Banning Images of Criminal Acts Is About Freedom of Expression

In the wake of David Cameron MP’s statement that he intends to make depictions of sexual violence illegal, there has been an outcry about whether this is an infringement of the “Right to Free Speech”. Clearly it is a reduction in what can be said, but that does not automatically mean it is an infringement. However, the commendable intent equally does not prevent it from being an infringement.

The right of free expression (often called “free speech”) in the United Kingdom is currently derived from the European Convention on Human Rights (via statute), which recognises that the general presumption that people can communicate without limitation can be subject to reasonable limitation:

2. The exercise of [the right to freedom of expression], since it carries with it duties and responsibilities, may be subject to such formalities, conditions, restrictions or penalties as are prescribed by law and are necessary in a democratic society, in the interests of national security, territorial integrity or public safety, for the prevention of disorder or crime, for the protection of health or morals, for the protection of the reputation or rights of others, for preventing the disclosure of information received in confidence, or for maintaining the authority and impartiality of the judiciary.

Article 10, European Convention on Human Rights

These limits on speech match pre-existing limitations of speech that have existed in UK law for a considerable period: for example, the Accessories and Abettors Act 1861 defines the statutory offence of Incitement (influencing someone to commit an offence), replacing the existing common law offence.

Therefore it is clear banning something that, in itself, is only communication is a long-standing part of UK and international law.

As the ban is part of a strategy to protect the morals of children Cameron PM’s proposed ban would seem unobjectionable. However, the ECHR limits these constraints to situations where they are “necessary”. Is banning all depictions of sexual violence necessary?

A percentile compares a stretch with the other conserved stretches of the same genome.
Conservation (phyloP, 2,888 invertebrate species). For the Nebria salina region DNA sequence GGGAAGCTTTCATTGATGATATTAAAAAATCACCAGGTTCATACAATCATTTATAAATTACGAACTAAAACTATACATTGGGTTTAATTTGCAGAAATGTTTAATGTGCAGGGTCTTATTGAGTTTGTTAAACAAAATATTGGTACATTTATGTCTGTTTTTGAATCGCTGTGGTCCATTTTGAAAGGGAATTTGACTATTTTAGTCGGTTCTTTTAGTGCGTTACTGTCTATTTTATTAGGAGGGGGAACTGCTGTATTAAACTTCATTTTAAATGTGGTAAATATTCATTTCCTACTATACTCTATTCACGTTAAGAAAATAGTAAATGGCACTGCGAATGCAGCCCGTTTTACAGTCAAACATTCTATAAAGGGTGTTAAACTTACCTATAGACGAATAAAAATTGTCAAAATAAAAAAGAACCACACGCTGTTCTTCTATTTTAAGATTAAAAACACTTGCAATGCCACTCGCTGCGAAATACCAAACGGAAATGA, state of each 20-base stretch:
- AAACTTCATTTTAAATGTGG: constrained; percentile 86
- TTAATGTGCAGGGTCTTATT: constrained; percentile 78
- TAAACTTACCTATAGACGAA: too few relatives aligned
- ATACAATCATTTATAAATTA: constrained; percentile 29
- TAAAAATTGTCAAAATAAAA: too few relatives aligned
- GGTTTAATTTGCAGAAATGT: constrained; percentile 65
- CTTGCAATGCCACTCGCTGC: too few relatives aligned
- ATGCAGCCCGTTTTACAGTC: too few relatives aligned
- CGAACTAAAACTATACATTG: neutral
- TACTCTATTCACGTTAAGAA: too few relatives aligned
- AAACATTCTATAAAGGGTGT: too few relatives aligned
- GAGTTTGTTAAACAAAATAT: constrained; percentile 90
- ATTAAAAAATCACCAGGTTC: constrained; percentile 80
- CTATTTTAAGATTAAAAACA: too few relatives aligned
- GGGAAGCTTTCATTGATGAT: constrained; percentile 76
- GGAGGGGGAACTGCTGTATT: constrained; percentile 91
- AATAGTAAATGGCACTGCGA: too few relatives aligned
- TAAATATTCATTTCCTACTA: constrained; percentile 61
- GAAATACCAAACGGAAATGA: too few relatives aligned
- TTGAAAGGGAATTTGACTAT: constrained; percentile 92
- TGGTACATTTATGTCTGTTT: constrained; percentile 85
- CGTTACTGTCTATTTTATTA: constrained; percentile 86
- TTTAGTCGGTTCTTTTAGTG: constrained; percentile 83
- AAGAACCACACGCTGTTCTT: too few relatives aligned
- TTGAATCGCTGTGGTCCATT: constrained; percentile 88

It has been argued that it is not necessary because the depictions do not incite people to commit these acts; as is shown by only the minority of porn viewers committing sexual violence, seeing the image does not cause the act. This however is a weak argument. There is a volume of scientific evidence that repeated exposure to a certain messages can create an underlying culture of minor behaviour without a direct link to specific acts existing.

The case therefore seems clear for this being a necessary limitation on free expression.

However, the proposal does not (as expressed) just cover what the average person would think of as pornography, or even as offensive material. It calls for a ban of depictions of sexual violence. Petronius’ Satyricon and Ovid’s Metamorphoses both include what we might regard as sexual crimes; without careful drafting the proposed law would stop, for example, an academic from posting their paper on negative depictions of women in Classical literature online. So the unnecessary infringement lies not at the core but in liminal zones on the edges.

It would be easy to suggest that this need to permit entirely commendable discussion will be considered. However, the context of the announcement is worrying. At the same time as proposing the ban Cameron PM proposed a mandatory content filter of all pornography with a default setting of active. If, as some supporters of restricting people’s exposure to depictions of crime assert, any exposure to an idea can influence behaviour then this commendable ideal of reducing sexual violence has already been influenced by the idea that a blanket ban of anything someone might find offensive is a good idea.

While the idea of a ban is not a automatically a “free speech” issue, the application is. Just as Incitement does not cover all expressions of negative opinion, so the ban should not cover all depictions of negative action.

Do you think that people should be free to communicate what they want? Do you think academic discussion of sexual violence should be banned?

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